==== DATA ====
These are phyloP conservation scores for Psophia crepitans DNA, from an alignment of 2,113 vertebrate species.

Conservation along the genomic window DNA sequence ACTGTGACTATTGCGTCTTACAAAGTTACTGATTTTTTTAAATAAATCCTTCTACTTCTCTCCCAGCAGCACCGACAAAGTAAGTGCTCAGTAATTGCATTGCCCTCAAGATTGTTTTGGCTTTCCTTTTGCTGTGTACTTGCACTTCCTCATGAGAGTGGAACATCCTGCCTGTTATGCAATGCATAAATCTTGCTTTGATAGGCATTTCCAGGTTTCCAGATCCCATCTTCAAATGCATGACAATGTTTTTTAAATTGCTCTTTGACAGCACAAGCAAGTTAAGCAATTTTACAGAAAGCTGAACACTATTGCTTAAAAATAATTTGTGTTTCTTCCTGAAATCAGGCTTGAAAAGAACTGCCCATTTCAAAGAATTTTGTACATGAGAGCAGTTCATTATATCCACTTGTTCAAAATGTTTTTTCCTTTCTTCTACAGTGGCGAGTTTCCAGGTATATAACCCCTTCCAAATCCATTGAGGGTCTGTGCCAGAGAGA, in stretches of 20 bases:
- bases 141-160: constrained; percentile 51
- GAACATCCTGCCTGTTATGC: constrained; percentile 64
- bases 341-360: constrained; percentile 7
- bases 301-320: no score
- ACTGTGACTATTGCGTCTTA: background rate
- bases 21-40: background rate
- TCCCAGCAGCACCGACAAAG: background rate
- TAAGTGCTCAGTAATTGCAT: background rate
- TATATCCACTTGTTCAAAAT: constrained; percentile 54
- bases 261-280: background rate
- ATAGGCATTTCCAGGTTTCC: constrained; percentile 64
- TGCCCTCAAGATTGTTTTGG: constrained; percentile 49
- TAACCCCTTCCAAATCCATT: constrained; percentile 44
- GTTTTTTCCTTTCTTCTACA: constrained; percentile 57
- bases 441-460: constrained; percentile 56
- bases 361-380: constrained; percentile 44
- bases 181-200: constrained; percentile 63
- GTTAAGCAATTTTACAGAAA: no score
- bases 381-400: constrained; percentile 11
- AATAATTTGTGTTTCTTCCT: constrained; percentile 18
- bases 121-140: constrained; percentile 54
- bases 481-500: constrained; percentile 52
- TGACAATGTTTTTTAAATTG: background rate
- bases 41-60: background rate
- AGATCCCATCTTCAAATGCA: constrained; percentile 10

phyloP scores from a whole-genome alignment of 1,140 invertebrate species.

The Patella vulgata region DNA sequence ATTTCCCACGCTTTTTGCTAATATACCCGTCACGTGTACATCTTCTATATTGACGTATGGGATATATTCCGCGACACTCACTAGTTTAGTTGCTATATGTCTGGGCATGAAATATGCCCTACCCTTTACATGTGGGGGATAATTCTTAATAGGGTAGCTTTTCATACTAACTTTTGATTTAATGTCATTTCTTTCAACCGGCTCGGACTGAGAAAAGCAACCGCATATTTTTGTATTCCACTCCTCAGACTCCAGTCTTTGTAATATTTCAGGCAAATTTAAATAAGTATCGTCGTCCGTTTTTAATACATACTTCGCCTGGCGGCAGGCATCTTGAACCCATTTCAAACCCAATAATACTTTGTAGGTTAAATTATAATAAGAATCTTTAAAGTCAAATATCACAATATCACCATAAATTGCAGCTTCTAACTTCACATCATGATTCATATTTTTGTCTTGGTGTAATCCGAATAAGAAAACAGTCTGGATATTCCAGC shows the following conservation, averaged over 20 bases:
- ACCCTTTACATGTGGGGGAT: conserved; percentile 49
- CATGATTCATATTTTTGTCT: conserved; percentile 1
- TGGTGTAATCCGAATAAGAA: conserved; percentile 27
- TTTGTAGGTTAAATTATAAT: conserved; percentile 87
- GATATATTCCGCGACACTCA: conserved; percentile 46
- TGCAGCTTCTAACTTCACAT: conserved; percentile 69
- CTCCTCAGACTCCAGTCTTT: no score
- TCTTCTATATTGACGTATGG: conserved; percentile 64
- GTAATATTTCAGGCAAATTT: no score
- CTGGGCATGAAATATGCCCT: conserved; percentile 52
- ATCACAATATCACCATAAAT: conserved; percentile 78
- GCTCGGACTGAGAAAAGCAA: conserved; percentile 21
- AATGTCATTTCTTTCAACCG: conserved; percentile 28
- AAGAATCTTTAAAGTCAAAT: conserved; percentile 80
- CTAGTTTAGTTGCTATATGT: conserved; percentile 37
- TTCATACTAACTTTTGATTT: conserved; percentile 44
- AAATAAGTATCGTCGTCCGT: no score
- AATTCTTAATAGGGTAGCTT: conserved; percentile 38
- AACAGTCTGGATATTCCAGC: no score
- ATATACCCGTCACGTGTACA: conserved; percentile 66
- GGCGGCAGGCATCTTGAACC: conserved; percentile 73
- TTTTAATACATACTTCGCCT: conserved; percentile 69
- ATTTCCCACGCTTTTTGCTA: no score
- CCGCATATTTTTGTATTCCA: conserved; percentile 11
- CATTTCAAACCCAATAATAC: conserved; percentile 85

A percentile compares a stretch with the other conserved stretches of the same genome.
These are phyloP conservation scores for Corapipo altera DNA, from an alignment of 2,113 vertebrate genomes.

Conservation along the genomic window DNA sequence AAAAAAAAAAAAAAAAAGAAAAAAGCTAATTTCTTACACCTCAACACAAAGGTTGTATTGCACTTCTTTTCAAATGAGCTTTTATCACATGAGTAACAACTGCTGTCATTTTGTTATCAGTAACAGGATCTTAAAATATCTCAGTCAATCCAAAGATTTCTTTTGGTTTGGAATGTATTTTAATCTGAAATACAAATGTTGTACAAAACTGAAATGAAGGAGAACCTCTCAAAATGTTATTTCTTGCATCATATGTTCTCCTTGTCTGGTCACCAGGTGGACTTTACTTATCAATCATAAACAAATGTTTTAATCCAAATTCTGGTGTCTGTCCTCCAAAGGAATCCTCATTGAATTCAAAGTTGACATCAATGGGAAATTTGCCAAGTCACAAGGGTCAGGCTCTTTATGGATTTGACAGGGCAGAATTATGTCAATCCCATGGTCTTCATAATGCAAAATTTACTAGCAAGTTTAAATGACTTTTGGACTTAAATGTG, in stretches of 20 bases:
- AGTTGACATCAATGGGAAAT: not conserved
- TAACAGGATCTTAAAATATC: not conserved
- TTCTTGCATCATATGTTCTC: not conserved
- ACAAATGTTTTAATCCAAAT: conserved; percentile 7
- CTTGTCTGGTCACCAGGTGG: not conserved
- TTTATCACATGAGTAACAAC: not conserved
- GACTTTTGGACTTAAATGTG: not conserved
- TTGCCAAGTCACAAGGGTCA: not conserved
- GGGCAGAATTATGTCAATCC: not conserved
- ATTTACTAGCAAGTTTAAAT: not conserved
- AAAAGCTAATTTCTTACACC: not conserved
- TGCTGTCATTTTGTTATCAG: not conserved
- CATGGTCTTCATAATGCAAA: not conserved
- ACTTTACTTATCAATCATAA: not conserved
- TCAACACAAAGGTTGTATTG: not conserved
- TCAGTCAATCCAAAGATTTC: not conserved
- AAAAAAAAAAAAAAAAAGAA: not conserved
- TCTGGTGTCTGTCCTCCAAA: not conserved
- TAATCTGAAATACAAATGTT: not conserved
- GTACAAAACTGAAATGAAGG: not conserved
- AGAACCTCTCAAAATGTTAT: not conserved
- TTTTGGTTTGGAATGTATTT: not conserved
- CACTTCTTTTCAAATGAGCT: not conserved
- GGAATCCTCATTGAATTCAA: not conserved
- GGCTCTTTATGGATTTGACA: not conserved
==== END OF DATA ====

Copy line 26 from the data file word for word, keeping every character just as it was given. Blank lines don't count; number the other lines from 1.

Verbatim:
- bases 41-60: background rate